Wednesday, November 25, 2009

How to feed world and least some strategic ideas

In a presentation I made at Washington University in St. Louis on the impact of the Green Revolucion, the CGIAR and agricultural biotechnologies (See presentation here) I indicated the progress gained by humanity after the Green Revolution that impacted rice, maize, and wheat production amongst other crops. We have been living basically from the aftermath of those investments in the Green Revolution technologies during the 1950s and 1960s. The food crisis of 2007 and 2008 showed that productivity gains are declining due to the different reasons (See a host of publications on this issue at IFPRI)

Major investments are being made by the World Bank and other multilateral donors(or investors as they are called nowadays) on safety-net programs for poor farmers and for non-farm persons living in rural areas. These safety nets are indispensable in addressing the needs of the most poor, but their impact will be limited if concurrently countries and donors do not develop robust agricultural markets in the country and abroad that will allow delivery of agricultural products to markets. Imperfect markets are perhaps one of the most serious limitations for agricultural development.

Building roads and other infrastructure, developing knowledge dissemination tools such as cell phone networks, addressing storage losses and addressing institutional issues such as access to credit or extension will be key in helping the agricultural development process. Understanding even better the agricultural sector itself in order to fine tune policies and interventions will be critical in this matter including understanding issues relating agriculture, gender, vulnerability, migration, and remittances will indeed improve how we deal with issues in rural, peri-urban and urban areas. Certainly, focusing efforts to solve specific problems will be a plus in this endeavor. A recommended reading is the book by William Easterly White Men's Burden: Why the West's Efforts to Aid the Rest Have Done So Much Ill and So Little Good

One area where we need to increase significantly investments is agricultural technology of different sorts. Smart, efficient, sustainable and appropriate technologies. Here we are talking about drip irrigation, low or no till agriculture, integrated pest management, improved varieties, disease free materials for planting, and most importantly crops/animals that are more efficient in using available inputs such as fertilizers and water.  Water by the way, will be the most limiting input for agriculture globally.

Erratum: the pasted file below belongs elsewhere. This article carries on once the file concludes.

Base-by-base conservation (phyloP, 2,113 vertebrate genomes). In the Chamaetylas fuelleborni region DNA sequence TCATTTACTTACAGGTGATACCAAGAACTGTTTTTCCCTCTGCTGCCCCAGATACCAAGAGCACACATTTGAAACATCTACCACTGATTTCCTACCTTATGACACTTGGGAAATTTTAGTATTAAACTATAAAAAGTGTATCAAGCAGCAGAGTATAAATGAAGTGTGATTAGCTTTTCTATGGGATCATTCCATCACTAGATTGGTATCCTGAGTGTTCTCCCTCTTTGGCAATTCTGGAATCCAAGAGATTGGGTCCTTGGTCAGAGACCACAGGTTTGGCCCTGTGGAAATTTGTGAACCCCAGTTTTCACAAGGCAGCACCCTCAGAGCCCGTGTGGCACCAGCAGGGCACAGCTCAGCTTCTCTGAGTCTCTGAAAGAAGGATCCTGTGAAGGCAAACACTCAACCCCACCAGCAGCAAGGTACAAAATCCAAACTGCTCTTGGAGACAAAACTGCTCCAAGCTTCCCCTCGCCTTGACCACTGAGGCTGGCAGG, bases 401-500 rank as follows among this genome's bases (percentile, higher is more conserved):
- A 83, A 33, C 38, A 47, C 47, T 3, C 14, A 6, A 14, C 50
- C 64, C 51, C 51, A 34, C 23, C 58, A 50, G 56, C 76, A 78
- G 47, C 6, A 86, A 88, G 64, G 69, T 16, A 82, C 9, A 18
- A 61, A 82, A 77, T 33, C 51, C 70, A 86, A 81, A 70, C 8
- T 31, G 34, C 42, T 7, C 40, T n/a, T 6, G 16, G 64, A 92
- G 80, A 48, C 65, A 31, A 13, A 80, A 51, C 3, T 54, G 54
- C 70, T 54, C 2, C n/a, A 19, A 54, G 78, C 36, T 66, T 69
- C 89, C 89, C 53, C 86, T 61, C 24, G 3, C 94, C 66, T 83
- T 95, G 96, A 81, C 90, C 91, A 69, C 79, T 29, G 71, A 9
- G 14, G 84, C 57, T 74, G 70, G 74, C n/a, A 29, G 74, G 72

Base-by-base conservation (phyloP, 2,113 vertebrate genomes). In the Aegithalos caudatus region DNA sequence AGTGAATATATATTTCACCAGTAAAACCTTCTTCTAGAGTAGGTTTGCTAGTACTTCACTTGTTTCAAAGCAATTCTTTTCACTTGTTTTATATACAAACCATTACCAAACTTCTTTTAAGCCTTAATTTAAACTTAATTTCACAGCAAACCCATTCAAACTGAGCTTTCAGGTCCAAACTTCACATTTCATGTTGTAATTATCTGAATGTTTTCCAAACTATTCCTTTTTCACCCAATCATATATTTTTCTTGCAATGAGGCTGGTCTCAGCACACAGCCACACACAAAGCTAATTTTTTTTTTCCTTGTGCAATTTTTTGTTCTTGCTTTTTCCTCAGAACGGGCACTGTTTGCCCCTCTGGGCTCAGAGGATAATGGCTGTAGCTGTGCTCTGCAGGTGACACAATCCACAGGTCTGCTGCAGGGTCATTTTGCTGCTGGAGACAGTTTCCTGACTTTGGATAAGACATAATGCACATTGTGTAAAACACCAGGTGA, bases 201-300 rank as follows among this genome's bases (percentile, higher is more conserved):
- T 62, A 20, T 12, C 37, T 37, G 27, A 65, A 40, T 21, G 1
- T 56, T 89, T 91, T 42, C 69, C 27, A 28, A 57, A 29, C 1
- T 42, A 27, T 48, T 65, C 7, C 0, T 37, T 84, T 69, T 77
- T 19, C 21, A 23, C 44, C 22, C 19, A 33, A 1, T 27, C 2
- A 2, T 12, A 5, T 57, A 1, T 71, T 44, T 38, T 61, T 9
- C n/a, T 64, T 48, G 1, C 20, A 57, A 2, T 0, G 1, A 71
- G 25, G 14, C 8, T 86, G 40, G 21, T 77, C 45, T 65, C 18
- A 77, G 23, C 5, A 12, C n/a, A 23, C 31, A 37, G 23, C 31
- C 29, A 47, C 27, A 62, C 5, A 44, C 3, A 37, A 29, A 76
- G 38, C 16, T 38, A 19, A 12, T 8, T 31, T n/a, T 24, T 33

Within improved varieties we do need to examine biotechnology and genetically modified crops and animals, which can be developed for drought tolerance or nitrogen and phosphorus efficiency. Additionally, this route, for example, can help use no-till and low-till production systems. Most importantly we need to break down many mental constructs and some commercial interests and figure out what works and what doesn't. Technology will not be the only solution to our poblems but will certainly be part of the solution.

In Honduras, the folks working for FINTRAC ( or ( have had quite a bit of success in building up high-value added agriculture with small farmers in Honduras. We need to build up on this type of project. We will not progress with subsistence agriculture and need to escape that mental and physical trap.

We need food security but we should not commit the grievous errors of the past where this goal translated into protectionism and subsidies. This is one of the reasons why we have such a mess in agriculture, especially with the heavy subsidies given to their farmers by the U.S. and the European Union.

Finally, we need to broaden our horizon and understand agriculture within its national and global context. This is the time to be innovators and try new alternatives,even if they go against the current understanding of reality. This is part of the challenge, where agriculture will adopt and become part of the knowledge economy and the the bio-economy. More details on my ideas of this in another posting.

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